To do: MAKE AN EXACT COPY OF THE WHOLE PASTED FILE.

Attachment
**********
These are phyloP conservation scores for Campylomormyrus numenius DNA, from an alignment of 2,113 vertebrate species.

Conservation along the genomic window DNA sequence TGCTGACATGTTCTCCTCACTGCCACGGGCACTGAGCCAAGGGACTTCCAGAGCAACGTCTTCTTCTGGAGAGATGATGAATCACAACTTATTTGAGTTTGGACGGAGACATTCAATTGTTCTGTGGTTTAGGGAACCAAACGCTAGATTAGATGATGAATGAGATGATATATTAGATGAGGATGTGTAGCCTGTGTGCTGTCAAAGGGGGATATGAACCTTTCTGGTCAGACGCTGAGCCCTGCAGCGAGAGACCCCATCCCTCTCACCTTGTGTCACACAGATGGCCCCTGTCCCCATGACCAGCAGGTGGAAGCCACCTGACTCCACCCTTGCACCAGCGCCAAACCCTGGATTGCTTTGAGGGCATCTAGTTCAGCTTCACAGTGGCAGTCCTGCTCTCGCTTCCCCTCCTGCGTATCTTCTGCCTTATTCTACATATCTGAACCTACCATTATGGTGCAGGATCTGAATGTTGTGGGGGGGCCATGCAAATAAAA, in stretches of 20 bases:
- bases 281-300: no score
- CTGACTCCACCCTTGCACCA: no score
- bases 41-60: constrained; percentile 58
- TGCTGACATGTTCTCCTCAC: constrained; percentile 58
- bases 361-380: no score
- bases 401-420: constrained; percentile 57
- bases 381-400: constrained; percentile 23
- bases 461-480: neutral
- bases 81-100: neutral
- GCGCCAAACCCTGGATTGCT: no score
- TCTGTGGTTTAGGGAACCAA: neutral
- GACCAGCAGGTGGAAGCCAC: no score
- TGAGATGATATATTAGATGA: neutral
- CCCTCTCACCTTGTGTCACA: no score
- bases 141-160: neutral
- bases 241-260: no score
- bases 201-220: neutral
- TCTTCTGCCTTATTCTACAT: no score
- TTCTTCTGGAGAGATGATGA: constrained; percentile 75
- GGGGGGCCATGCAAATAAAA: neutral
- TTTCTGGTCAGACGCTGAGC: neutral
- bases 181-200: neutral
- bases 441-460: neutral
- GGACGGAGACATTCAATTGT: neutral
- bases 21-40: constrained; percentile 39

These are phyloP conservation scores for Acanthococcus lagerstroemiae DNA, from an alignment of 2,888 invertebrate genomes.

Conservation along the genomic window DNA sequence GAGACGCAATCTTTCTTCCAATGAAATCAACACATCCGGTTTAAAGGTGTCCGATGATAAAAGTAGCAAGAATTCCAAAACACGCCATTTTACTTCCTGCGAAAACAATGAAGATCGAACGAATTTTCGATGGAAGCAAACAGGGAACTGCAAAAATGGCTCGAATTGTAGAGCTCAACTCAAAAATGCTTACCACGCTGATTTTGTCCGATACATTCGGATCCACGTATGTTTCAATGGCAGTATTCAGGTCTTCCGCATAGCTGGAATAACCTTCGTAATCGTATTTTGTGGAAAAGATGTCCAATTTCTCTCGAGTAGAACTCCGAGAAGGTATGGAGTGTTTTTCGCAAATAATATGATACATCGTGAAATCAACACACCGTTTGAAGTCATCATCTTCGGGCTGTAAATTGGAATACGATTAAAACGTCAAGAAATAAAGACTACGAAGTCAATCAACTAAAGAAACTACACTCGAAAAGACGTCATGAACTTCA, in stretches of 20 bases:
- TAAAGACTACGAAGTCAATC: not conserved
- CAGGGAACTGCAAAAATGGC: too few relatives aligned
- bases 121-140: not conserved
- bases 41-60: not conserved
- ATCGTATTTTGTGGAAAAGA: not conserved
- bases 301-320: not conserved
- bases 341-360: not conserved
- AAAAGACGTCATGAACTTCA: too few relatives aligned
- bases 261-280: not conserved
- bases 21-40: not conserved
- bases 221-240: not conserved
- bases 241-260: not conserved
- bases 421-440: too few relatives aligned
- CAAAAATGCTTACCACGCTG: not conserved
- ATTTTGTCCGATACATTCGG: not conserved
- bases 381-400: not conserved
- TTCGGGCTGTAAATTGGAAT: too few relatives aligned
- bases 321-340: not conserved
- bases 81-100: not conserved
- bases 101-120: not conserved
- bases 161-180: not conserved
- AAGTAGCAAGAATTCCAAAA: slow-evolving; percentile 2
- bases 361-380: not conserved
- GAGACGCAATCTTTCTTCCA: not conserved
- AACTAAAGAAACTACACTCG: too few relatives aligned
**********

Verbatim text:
These are phyloP conservation scores for Campylomormyrus numenius DNA, from an alignment of 2,113 vertebrate species.

Conservation along the genomic window DNA sequence TGCTGACATGTTCTCCTCACTGCCACGGGCACTGAGCCAAGGGACTTCCAGAGCAACGTCTTCTTCTGGAGAGATGATGAATCACAACTTATTTGAGTTTGGACGGAGACATTCAATTGTTCTGTGGTTTAGGGAACCAAACGCTAGATTAGATGATGAATGAGATGATATATTAGATGAGGATGTGTAGCCTGTGTGCTGTCAAAGGGGGATATGAACCTTTCTGGTCAGACGCTGAGCCCTGCAGCGAGAGACCCCATCCCTCTCACCTTGTGTCACACAGATGGCCCCTGTCCCCATGACCAGCAGGTGGAAGCCACCTGACTCCACCCTTGCACCAGCGCCAAACCCTGGATTGCTTTGAGGGCATCTAGTTCAGCTTCACAGTGGCAGTCCTGCTCTCGCTTCCCCTCCTGCGTATCTTCTGCCTTATTCTACATATCTGAACCTACCATTATGGTGCAGGATCTGAATGTTGTGGGGGGGCCATGCAAATAAAA, in stretches of 20 bases:
- bases 281-300: no score
- CTGACTCCACCCTTGCACCA: no score
- bases 41-60: constrained; percentile 58
- TGCTGACATGTTCTCCTCAC: constrained; percentile 58
- bases 361-380: no score
- bases 401-420: constrained; percentile 57
- bases 381-400: constrained; percentile 23
- bases 461-480: neutral
- bases 81-100: neutral
- GCGCCAAACCCTGGATTGCT: no score
- TCTGTGGTTTAGGGAACCAA: neutral
- GACCAGCAGGTGGAAGCCAC: no score
- TGAGATGATATATTAGATGA: neutral
- CCCTCTCACCTTGTGTCACA: no score
- bases 141-160: neutral
- bases 241-260: no score
- bases 201-220: neutral
- TCTTCTGCCTTATTCTACAT: no score
- TTCTTCTGGAGAGATGATGA: constrained; percentile 75
- GGGGGGCCATGCAAATAAAA: neutral
- TTTCTGGTCAGACGCTGAGC: neutral
- bases 181-200: neutral
- bases 441-460: neutral
- GGACGGAGACATTCAATTGT: neutral
- bases 21-40: constrained; percentile 39

These are phyloP conservation scores for Acanthococcus lagerstroemiae DNA, from an alignment of 2,888 invertebrate genomes.

Conservation along the genomic window DNA sequence GAGACGCAATCTTTCTTCCAATGAAATCAACACATCCGGTTTAAAGGTGTCCGATGATAAAAGTAGCAAGAATTCCAAAACACGCCATTTTACTTCCTGCGAAAACAATGAAGATCGAACGAATTTTCGATGGAAGCAAACAGGGAACTGCAAAAATGGCTCGAATTGTAGAGCTCAACTCAAAAATGCTTACCACGCTGATTTTGTCCGATACATTCGGATCCACGTATGTTTCAATGGCAGTATTCAGGTCTTCCGCATAGCTGGAATAACCTTCGTAATCGTATTTTGTGGAAAAGATGTCCAATTTCTCTCGAGTAGAACTCCGAGAAGGTATGGAGTGTTTTTCGCAAATAATATGATACATCGTGAAATCAACACACCGTTTGAAGTCATCATCTTCGGGCTGTAAATTGGAATACGATTAAAACGTCAAGAAATAAAGACTACGAAGTCAATCAACTAAAGAAACTACACTCGAAAAGACGTCATGAACTTCA, in stretches of 20 bases:
- TAAAGACTACGAAGTCAATC: not conserved
- CAGGGAACTGCAAAAATGGC: too few relatives aligned
- bases 121-140: not conserved
- bases 41-60: not conserved
- ATCGTATTTTGTGGAAAAGA: not conserved
- bases 301-320: not conserved
- bases 341-360: not conserved
- AAAAGACGTCATGAACTTCA: too few relatives aligned
- bases 261-280: not conserved
- bases 21-40: not conserved
- bases 221-240: not conserved
- bases 241-260: not conserved
- bases 421-440: too few relatives aligned
- CAAAAATGCTTACCACGCTG: not conserved
- ATTTTGTCCGATACATTCGG: not conserved
- bases 381-400: not conserved
- TTCGGGCTGTAAATTGGAAT: too few relatives aligned
- bases 321-340: not conserved
- bases 81-100: not conserved
- bases 101-120: not conserved
- bases 161-180: not conserved
- AAGTAGCAAGAATTCCAAAA: slow-evolving; percentile 2
- bases 361-380: not conserved
- GAGACGCAATCTTTCTTCCA: not conserved
- AACTAAAGAAACTACACTCG: too few relatives aligned